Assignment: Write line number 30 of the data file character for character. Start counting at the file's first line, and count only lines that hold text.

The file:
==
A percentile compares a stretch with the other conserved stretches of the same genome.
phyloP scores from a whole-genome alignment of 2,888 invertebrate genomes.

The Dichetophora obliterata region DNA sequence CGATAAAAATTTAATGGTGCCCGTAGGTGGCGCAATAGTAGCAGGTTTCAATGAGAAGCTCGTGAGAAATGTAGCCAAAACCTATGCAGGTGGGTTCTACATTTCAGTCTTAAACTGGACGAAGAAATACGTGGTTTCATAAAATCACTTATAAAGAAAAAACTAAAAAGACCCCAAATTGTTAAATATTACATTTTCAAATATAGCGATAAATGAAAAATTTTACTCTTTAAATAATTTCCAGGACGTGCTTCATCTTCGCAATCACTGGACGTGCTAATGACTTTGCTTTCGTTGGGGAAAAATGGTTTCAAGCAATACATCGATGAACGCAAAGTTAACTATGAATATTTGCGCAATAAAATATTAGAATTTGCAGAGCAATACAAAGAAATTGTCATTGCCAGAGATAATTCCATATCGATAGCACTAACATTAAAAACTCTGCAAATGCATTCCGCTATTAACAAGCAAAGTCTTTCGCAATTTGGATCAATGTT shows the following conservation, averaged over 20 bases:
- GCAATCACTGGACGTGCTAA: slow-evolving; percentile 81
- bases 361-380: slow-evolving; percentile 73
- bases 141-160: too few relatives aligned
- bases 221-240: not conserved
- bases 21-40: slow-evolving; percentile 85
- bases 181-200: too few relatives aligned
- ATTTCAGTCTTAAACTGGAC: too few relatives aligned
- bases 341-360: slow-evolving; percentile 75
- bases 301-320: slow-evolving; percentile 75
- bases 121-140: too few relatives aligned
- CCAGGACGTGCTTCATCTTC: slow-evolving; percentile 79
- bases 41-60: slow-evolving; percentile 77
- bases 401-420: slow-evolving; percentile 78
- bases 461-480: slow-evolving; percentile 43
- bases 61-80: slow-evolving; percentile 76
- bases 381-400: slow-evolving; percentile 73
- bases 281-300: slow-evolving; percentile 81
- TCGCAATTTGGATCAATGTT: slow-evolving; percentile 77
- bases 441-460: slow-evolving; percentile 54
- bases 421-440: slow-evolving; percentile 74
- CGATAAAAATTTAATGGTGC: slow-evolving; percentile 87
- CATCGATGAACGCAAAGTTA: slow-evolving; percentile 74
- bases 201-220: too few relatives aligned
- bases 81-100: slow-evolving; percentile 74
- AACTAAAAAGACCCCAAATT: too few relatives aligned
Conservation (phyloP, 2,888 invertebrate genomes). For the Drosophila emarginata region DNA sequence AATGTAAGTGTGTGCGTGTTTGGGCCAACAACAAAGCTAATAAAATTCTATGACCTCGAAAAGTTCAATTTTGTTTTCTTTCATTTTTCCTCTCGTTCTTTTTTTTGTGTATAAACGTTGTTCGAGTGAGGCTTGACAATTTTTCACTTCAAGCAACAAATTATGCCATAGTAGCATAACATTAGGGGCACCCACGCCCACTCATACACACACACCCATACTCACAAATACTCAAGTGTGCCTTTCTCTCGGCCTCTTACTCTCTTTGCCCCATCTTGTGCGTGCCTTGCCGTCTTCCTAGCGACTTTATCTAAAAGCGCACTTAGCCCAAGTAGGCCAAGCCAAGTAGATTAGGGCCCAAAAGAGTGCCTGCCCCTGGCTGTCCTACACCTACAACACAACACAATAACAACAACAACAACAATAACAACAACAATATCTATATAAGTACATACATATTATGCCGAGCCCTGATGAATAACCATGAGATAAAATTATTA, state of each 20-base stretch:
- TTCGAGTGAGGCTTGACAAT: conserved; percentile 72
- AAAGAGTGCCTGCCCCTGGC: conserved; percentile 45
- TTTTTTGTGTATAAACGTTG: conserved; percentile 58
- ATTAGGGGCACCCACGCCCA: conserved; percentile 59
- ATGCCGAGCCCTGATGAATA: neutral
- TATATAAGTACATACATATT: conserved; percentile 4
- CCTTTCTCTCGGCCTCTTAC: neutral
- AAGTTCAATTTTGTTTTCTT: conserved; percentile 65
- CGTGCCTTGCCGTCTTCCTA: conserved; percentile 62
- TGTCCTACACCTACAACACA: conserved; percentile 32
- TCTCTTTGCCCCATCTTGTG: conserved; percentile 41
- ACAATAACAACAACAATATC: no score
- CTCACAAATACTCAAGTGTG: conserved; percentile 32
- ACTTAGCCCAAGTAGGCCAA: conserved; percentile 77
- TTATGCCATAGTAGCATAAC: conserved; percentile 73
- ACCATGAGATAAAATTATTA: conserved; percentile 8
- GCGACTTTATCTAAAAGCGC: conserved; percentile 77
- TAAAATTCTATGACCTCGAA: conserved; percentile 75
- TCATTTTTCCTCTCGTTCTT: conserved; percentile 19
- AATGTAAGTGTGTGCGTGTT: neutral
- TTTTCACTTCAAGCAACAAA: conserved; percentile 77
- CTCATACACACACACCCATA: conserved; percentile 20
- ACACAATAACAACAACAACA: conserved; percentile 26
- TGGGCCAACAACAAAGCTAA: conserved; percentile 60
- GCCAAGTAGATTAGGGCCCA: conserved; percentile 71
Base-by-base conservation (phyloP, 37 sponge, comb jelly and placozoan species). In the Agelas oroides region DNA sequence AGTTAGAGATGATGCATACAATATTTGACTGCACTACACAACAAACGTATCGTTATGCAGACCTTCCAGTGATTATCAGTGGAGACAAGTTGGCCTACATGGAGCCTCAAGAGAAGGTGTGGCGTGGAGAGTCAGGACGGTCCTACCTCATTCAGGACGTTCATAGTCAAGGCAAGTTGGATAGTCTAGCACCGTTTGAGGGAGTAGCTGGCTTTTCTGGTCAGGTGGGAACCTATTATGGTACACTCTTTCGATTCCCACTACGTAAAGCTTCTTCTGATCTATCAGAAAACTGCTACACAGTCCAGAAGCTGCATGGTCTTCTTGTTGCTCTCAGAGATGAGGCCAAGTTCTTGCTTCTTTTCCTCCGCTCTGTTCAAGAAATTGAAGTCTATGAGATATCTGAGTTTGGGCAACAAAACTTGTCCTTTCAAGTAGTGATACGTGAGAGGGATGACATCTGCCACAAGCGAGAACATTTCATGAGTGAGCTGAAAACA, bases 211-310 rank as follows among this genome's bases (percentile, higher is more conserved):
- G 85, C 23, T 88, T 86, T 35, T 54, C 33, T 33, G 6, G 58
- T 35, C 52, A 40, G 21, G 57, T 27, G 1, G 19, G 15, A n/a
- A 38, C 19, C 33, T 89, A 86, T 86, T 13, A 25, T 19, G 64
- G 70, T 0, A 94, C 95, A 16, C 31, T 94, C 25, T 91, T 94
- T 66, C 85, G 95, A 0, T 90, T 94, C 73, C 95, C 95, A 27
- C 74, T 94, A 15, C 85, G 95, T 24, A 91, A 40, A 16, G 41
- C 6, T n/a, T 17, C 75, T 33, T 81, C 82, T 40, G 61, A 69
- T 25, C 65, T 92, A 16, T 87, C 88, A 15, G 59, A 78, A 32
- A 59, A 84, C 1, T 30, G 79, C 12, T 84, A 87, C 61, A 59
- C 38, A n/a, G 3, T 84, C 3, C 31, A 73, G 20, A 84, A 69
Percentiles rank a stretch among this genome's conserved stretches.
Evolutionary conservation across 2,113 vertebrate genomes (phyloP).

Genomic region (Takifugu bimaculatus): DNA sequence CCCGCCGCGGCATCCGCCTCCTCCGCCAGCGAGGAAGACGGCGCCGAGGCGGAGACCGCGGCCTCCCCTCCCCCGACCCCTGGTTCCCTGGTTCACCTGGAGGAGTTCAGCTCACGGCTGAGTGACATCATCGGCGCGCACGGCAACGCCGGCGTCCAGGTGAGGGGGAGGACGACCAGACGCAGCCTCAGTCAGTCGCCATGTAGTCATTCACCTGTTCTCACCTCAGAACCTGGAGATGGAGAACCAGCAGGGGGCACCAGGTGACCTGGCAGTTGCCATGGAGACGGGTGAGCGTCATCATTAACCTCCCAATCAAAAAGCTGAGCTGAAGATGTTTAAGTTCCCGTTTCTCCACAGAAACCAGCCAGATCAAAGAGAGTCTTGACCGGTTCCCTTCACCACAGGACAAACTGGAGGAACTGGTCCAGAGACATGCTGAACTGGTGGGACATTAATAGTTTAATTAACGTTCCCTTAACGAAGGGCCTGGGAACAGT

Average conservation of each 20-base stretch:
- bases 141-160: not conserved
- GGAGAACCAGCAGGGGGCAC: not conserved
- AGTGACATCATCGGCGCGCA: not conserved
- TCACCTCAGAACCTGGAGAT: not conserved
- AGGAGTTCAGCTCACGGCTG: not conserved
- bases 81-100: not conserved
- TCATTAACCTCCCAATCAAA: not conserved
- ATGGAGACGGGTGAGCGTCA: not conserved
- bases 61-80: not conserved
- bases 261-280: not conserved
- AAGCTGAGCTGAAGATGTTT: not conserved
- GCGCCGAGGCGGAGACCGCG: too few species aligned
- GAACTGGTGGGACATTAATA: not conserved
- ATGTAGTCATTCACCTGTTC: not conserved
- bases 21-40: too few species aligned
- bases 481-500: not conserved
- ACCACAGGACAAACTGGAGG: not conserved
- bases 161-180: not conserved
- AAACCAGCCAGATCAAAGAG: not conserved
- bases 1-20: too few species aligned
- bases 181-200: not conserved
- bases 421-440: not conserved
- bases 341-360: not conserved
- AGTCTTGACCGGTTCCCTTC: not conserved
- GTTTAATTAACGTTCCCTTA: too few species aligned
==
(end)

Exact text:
- TTCGAGTGAGGCTTGACAAT: conserved; percentile 72